Day four of my first round of Clomid and happily I haven’t experienced any weird side effects, save for a couple of small bouts of nausea and a few tiny pains around my ovaries. But I am starting on a low dose, and it’s only been a couple of days – so it would perhaps be a little strange if I’d felt anything stronger.
It seems silly that this should be a relief; most people probably go into this sort of thing optimistically. I, to mangle the wit of Dennis Cometti, unfortunately tend to do the opposite and go in a bit misty-optically. Earlier this week, while enjoying the late-afternoon sun streaming through the waiting room windows at the acupuncturist, it occurred to me how much weight I’ve put on the moment of starting every kind intervention. Each new procedure or specialist has some how felt like another small failure of my femaleness. First I was upset at needing to see a doctor at all. Then a specialist. Then having tests – I felt ashamed to be sitting in the waiting room at Melbourne IVF before a simple blood test. Then surgery. Then having to go back to the specialist. Starting natural therapies – even though I genuinely enjoy and feel wonderful for having them. Then, starting the medication. Not to mention the start of every new period, and seeing friends or acquaintances fall pregnant or give birth during this time.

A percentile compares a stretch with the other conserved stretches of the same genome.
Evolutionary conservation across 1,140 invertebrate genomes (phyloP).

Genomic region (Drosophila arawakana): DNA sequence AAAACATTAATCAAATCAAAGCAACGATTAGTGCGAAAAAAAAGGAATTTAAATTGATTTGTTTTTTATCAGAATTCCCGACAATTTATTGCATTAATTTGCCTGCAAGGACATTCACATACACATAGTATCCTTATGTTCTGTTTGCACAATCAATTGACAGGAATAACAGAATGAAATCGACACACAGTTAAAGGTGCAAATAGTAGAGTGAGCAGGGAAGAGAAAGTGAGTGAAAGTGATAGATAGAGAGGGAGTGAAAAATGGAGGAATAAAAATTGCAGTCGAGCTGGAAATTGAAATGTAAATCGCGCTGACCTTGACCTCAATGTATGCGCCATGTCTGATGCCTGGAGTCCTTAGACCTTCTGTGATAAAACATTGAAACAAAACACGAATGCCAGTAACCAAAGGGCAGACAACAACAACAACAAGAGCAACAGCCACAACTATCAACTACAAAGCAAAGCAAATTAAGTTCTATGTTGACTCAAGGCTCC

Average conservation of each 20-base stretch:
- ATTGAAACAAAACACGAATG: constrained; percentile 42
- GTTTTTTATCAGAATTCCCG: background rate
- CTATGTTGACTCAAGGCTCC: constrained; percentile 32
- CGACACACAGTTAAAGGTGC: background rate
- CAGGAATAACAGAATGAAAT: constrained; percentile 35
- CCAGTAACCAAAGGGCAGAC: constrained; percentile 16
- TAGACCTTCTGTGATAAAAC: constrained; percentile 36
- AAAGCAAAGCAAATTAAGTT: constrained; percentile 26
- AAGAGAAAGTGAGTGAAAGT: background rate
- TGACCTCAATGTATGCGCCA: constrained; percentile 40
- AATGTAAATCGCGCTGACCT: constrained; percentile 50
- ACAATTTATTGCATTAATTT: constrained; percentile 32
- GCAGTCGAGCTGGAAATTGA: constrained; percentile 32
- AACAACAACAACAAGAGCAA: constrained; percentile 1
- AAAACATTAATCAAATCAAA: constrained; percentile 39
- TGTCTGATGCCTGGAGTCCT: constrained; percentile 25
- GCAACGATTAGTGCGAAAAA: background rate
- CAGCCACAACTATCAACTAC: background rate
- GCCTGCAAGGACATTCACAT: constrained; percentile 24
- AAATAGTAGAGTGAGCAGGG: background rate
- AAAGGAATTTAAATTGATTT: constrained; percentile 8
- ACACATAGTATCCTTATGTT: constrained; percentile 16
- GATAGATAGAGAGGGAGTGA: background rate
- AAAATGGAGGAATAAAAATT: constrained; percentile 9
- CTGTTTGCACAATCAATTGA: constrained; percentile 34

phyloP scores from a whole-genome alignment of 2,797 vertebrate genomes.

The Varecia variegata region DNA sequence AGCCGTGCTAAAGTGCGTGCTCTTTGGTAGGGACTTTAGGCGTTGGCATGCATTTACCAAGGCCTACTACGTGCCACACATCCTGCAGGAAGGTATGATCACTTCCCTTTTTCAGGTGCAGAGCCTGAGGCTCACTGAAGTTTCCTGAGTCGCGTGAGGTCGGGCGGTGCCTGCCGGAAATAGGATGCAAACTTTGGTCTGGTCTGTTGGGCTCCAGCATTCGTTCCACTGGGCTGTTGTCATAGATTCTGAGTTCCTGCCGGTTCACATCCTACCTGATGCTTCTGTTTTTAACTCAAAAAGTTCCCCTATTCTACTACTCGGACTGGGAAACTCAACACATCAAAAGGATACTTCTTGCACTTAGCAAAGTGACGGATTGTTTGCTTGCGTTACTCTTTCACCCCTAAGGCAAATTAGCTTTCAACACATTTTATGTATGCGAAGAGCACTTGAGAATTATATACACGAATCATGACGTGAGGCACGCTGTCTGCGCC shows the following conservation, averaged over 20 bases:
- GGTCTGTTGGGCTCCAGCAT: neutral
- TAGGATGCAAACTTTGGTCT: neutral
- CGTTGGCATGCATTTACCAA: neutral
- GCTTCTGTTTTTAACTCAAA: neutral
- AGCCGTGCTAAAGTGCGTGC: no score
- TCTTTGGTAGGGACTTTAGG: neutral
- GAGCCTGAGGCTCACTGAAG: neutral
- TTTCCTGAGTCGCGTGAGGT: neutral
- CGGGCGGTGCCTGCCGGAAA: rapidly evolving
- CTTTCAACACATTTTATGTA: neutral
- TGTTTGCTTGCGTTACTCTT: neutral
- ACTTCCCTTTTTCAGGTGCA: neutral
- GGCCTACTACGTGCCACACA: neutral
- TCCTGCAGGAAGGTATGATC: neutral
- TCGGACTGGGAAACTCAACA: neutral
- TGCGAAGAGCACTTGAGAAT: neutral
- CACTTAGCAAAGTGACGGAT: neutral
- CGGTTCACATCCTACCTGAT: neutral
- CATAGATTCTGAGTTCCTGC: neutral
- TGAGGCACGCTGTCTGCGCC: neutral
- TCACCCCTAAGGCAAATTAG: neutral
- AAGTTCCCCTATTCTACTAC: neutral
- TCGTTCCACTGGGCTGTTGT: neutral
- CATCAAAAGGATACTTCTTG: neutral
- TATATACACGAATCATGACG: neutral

As each of these moments has arrived, I’ve felt another small failure. Even anticipating these moments I have felt shame and loss. Yet it occurred to me this week that I’ve been giving these moments far more significance than they deserve. By labelling them as “unnatural” and “intervention” I’ve made these tools “bad” and myself “broken” by association. Really, each of these is just a tiny addition or adjustment to my life, not some great cross to bear. There is much to be grateful for about modern medicine when you think about it. And yet I have chosen – subconsciously of course – to feel shame, a failure, less womanly. It’s interesting to think about how much of our identity as women (and even men) is wrapped up in our fertility, how society places such emphasis our ability and/or desire to reproduce. But that’s a topic for another day.
Right now I can focus on being more mindful of the attitudes I have towards this whole journey, and make conscious choices about the beliefs I hold within me. Those things are within my control.
Because ultimately, adding a tiny pill to my daily routine a couple of days each month ain’t all that bad.